Amid a plethora of scams hwich have dented its image enormously, the ruling United Progressive Alliance's (UPA) second innings has been disastrous even if judged by the standards of the worst sequels. The government has simply hurtled down from one crisis to another. Newer scams have been emerging from its closet so fast than even the Opposition is are finding it difficult to keep track. The economic growth rate has dropped from nearly double digits to a poor 5% while inflation continues to burn pockets.
To add to its woes, there have been many irritants - like desertions by allies, terrorist attacks and foreign policy faux pas, not to mention the rise in crimes against women that had triggered widespread protests.
Ironically but very aptly, a senior Union minister described "survival" as the biggest achievement of the UPA in its second term. It summarises the four years of UPA-II more accurately than the glossy, colourful 92-page report card released by the government at its high-profile celebration dinner.
With a resounding mandate in 2009, the UPA was expected to consolidate the achievements of its first term and take the country to new heights. Instead, what it gave are two words that have come to dominate the political discourse in the country - policy paralysis.
A major reason for loss of its credibility. To many people, UPA-II is synonymous with corruption. 2G, Adarsh, CWG, Coalgate and Railgate are only some of the biggest scams to have singed UPA-II.
Oil price deregulation has ended up being the same politically hot potato it has always been. Around the Karnataka elections, the government had told oil PSUs to hike prices after the polls - meaning not much has changed.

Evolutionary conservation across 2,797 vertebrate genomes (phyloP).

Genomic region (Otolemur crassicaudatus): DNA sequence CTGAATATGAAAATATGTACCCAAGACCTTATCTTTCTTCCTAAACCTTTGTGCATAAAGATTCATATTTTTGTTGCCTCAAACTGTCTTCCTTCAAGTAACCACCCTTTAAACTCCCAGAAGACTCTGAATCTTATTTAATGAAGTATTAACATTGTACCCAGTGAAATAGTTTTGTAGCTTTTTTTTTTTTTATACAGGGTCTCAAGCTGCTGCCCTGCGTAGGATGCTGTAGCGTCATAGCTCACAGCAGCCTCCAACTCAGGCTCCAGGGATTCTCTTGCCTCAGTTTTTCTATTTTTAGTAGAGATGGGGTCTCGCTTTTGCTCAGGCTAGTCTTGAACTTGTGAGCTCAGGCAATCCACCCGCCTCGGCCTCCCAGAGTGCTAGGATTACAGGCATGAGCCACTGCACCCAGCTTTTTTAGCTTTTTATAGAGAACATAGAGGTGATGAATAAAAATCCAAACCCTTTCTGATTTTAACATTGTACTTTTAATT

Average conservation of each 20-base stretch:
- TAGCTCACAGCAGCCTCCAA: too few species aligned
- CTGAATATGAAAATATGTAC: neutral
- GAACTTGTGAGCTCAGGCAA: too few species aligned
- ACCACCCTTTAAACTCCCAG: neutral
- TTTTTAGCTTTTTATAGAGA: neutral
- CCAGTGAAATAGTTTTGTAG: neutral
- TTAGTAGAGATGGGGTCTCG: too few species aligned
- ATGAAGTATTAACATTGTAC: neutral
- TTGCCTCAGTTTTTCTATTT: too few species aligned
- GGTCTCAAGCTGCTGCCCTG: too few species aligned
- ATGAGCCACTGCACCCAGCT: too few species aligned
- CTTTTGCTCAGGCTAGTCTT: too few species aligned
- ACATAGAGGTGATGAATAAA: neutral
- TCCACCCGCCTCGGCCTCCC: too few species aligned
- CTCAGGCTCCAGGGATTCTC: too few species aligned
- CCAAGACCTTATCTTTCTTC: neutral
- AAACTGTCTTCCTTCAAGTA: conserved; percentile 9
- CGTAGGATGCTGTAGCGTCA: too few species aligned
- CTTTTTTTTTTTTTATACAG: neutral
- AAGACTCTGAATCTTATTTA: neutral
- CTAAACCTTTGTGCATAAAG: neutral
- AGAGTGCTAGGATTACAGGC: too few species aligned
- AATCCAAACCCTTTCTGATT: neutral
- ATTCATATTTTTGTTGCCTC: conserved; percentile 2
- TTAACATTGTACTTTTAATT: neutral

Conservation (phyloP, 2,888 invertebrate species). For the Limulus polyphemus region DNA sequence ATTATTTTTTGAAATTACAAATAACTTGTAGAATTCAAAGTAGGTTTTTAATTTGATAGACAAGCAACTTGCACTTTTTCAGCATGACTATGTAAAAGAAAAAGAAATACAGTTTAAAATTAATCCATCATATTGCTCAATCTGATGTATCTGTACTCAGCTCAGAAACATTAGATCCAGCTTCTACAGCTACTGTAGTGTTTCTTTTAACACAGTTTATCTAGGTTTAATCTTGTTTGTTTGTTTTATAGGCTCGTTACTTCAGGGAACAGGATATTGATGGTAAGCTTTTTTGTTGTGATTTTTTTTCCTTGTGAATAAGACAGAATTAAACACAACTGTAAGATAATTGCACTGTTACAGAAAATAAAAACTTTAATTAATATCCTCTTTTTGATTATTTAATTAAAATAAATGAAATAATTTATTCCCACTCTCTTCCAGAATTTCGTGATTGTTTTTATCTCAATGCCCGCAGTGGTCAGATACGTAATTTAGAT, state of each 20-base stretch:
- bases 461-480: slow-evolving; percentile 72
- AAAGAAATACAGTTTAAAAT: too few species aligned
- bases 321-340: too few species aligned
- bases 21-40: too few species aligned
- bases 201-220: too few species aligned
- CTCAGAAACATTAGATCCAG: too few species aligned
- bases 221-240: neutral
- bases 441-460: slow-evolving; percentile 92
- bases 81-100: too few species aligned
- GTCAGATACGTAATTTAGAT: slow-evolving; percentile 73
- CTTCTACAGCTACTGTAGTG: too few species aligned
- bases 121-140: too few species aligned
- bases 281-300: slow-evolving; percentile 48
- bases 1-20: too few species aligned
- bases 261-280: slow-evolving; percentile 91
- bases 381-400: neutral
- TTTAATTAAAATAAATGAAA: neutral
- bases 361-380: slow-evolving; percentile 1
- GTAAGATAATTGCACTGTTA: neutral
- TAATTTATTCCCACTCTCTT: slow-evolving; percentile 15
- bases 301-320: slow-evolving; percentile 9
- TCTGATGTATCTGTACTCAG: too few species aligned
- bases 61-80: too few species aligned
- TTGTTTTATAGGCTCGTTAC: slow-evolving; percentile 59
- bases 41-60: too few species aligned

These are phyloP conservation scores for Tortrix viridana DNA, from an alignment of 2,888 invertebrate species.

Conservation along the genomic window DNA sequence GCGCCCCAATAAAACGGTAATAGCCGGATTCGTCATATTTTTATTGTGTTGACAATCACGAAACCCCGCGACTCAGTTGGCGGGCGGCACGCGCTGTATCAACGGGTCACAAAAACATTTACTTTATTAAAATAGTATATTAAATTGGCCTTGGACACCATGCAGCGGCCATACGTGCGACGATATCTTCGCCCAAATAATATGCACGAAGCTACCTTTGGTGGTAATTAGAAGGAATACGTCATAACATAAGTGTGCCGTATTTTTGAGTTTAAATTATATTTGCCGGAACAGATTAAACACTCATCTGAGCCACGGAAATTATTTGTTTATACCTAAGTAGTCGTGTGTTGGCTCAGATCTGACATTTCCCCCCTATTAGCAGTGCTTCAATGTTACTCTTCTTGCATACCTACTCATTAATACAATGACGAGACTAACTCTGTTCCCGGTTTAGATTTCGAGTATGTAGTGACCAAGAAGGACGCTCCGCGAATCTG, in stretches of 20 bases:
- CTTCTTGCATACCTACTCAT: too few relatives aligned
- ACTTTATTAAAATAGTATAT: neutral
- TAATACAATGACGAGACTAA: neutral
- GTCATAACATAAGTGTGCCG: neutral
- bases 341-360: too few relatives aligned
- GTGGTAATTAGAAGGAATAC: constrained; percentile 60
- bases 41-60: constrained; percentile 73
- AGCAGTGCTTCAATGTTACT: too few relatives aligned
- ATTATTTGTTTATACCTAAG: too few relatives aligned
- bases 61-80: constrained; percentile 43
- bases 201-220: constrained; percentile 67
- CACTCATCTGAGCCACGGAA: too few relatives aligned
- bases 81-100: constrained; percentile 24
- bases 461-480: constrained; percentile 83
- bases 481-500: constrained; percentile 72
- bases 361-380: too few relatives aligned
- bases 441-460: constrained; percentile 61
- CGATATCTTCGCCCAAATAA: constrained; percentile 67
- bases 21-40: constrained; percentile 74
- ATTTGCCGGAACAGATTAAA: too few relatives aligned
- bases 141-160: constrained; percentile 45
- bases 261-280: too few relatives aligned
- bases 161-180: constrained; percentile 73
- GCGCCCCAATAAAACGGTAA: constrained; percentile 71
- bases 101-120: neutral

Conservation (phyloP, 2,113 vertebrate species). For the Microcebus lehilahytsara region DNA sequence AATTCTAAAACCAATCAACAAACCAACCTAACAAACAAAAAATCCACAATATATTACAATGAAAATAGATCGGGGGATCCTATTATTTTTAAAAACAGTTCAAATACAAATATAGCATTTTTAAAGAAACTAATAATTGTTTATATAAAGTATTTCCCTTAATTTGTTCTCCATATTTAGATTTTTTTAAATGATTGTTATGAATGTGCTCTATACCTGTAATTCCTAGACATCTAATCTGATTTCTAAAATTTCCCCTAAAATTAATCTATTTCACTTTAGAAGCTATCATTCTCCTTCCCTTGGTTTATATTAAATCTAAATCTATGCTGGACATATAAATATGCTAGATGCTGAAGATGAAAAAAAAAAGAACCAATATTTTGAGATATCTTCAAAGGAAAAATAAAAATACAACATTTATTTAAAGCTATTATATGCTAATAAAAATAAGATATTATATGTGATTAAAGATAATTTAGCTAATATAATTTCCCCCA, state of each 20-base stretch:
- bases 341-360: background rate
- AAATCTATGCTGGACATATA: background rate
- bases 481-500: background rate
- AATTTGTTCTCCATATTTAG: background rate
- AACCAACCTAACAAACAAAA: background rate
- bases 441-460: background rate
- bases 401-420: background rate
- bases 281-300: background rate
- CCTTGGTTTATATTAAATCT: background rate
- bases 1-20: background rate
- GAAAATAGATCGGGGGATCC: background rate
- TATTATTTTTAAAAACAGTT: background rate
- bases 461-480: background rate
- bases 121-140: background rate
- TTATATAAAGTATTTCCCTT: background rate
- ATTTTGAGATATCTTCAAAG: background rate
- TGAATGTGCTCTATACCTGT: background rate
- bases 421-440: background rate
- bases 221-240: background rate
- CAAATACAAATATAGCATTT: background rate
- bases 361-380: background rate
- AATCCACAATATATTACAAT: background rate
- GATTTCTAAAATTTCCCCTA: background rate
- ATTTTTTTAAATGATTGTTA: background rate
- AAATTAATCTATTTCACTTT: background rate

Price rise is the most emotive factor for voters, a fact that should worry the UPA. The inflation rate has remained high, clocking over 9% last year.
Many high-profile international relationships saw contentious incidents and problematic dealings. India was unable to force Pakistan into making any headway in the 26/11 Mumbai attacks. Maldives and Sri Lanka were seen as getting closer to China.
FDI in multi-brand retail was top on the UPA's to-do list but the government messed it up with its messy handling. Trinamool's opposition to it triggered a U-turn in its stance in 2011. They did finally bite the bullet, but the riders have kept big investors away.
Much of UPA-II tenure saw an ideological rift between PM Manmohan Singh and Congress president Sonia Gandhi, despite the party managers trying their best denying it.
Along with the falling GDP numbers, high current account and fiscal deficits have left India at the mercy of credit rating agencies. Although the government has made efforts, the country's bond remains at 'negative' status, a notch above 'junk'. To worsen it, S& P has recently threatened to keep India on constant watch for a possible degrade to junk status over the next 12 months.
UPA-II had spouted promises of reacting to the act the way the US managed to clamp down on terror activity following 9/11. But the steps taken have become the focus of intra-governmental disputes.
With the parliament getting no work done, one expected the executive to get cracking. Instead, coalition arguments and the post-2G worry made policymaking come to a halt for a couple of years.
UPA-II had evoked grand hopes of double-digit growth. Today, the growth rate stands at 5%. Although the UPA managed to hit 9.6% growth, the slump has revealed that the government didn't make the right cuts.
The least productive parliament ever. Although the Opposition should take a large share of the blame for the loss of productivity, the government cannot shy away its failure to manage the floor.
PM Manmohan Singh's reputation as a weak puppet, who simply turned a blind-eye to the sins of those in the Council was cemented. Over the course of UPA-II, the government could not shed flighty, volatile allies.